Australian politics, society & culture

Comment: Gillard and her Attackers

Julia Gillard, Canberra, October 2011. © Commonwealth of Australia
Julia Gillard, Canberra, October 2011. © Commonwealth of Australia

Christine Wallace

Short read1000 words
 
Cover: September 2012
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The wounded leader who refuses to lie down and die is not without precedent in Australian national politics. Robert Menzies and John Howard come to mind. But it’s hard to find a leader who has lost as much political blood as Julia Gillard and survived. And yet, in the last month or two, she appears to have staunched the bleeding, steadied and even begun to regain strength.

Gillard is a tough politician – flawed, yes, but undeniably tough. Most prime ministers have a hyena tearing at their belly as they dash across the political landscape. Gillard has not one, but many. As well as Tony Abbott, there is Kevin Rudd the internal assassin, Rupert Murdoch with his dominance of the local print media, and a clutch of snapping, snarling commentators, bloggers and shock-jocks – a veritable pack of scavengers and would-be predators all.

Each day Gillard survives makes it more likely that she’ll make it to the election. Abbott and Rudd both know this. If an ‘ordinary’ prime minister (as opposed to a ‘natural’, or someone who is exceptionally talented or well prepared) can stay in the job for long enough, he or she may well learn how to do it. At autumn’s end Gillard’s position looked so shaky that her political longevity was being counted in days. Now, by early spring, many in Parliament House wonder whether Gillard may have learnt enough to make her prime ministership work.

Where does the steel come from? Gillard is a secure person, and that’s a good start. Her early family life was exceptionally warm. Getting an education and getting ahead were the keynotes in a household that, while British in origin, was classically ‘migrant’ in its outlook and values. Work hard, get ahead, don’t give up, compete.

Gillard grew up in a virtual matriarchy in which her mother, Moira (whom I met in the course of researching Gillard’s life some years ago), was a loving but driving personality, and a physically and psychologically confident woman. Gillard’s father, John, worked long hours and was often absent, but nevertheless lavished on her the attention and encouragement traditionally directed to sons – there was no brother to compete for it. Educated in Adelaide state schools during the salad days of Dunstan and Whitlam, Gillard has always seen herself as a person competing hard, not a woman competing hard, and that’s meant less psychological baggage.

Gillard has put getting ahead above everything else in her life. It’s not that there haven’t been important relationships – romantic and otherwise – but when it comes to the crunch, Gillard’s default response is to put position and advancement ahead of personal association. Consequently she has risen to the prime ministership unconflicted and undistracted by domestic concerns, which allows for tremendous focus. (Personally, I always encourage ambitious girls and women – not entirely jocularly – to marry tradesmen. I generally have plumbers, electricians and carpenters in mind but, as in Gillard’s case, a hairdresser can be no less a handyman.)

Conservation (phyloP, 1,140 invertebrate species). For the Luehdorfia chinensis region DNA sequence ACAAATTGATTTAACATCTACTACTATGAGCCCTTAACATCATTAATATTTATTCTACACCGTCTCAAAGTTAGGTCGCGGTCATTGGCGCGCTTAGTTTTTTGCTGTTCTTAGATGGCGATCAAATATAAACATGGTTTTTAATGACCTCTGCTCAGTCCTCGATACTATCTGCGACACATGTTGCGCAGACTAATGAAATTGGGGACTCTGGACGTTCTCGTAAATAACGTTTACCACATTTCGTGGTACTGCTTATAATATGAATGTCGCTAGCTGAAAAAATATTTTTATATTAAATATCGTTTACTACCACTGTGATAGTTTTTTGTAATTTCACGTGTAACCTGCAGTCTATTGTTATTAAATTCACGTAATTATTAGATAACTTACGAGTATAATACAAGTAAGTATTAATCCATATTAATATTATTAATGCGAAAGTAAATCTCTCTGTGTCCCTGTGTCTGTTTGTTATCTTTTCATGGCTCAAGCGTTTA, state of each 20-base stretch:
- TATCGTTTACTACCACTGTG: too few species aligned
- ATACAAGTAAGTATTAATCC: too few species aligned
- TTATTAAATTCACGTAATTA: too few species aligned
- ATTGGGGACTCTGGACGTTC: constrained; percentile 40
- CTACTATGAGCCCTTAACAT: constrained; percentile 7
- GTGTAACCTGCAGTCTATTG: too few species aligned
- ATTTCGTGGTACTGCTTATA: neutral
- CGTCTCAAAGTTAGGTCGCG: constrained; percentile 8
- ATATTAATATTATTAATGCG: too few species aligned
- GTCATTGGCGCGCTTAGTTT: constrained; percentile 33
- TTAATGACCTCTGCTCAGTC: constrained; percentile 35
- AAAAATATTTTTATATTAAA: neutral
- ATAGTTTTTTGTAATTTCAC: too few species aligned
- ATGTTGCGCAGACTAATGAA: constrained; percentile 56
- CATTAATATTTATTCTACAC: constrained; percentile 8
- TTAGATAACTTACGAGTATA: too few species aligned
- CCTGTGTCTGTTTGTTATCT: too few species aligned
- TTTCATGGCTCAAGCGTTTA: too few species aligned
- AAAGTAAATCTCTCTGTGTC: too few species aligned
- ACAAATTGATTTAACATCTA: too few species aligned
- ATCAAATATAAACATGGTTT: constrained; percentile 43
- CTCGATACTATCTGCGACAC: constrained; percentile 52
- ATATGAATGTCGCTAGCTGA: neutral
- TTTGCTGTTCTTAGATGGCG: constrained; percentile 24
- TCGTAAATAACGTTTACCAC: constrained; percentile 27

Gillard lives in the moment, unburdened by the self-reflective qualms and second-guessing of more sensitive souls. She has a poker player’s temperament. There’s no revealing physical ‘tell’ under pressure – no beads of perspiration on the upper lip or quavering voice when the heat is on. And she’s well practised in the arts of political bastardry. In this she resembles one of those newspaper editors who, in confidence, promises the same foreign posting to three different journalists, and then gives it to a fourth when the time comes without batting an eyelid.

Such practices store up problems, of course. There are so many allies operating on the basis of so many understandings and promises, so many of which lie unfulfilled or, more damagingly, dashed. Until now, because of key cabinet members’ deep loyalty to the party, Gillard has got away with it. But you can’t accumulate as substantial a group of enemies as Gillard has without some sort of reckoning eventually. For the foreseeable future, the opinion polls will be devoured by her foes in the hope that this is the one that will render her position untenable.

That day of reckoning is not now, and may not be any time soon. Rudd’s vote-gathering has stalled: on the most credible estimates, only six votes (Kelvin Thomson, Richard Marles, Joel Fitzgibbon, Stephen Jones, John Murphy and Daryl Melham) have shifted his way since the last leadership ballot, when Gillard smashed him by a ratio of two to one.

Nor are things going to script for Tony Abbott. The three big policy messes left to Gillard to fix are behind her: the mining tax, carbon pricing and asylum-seeker policy. Some caucus members have misgivings, but the policies are set and the political damage from the fumbles, stuff-ups and compromises along the way is a sunk cost for Labor. Gillard and her government can now turn to the future: the Gonski education reforms, the National Disability Insurance Scheme, the continuing rollout of the National Broadband Network, maintaining a strong economy and achieving a balanced budget.

It’s possible, just possible, that, despite the chaos, the viciousness and the stomach-turning dilemmas confronting Labor in power, a substantial legacy will yet be left. It is even possible that Gillard will grow sufficiently in the job to survive, and that a Tony Abbott prime ministership isn’t inevitable after all. Still, it’s one hell of a hyena pack.

Christine Wallace

Christine Wallace is a journalist and the author of Germaine Greer, Untamed Shrew and The Private Don.
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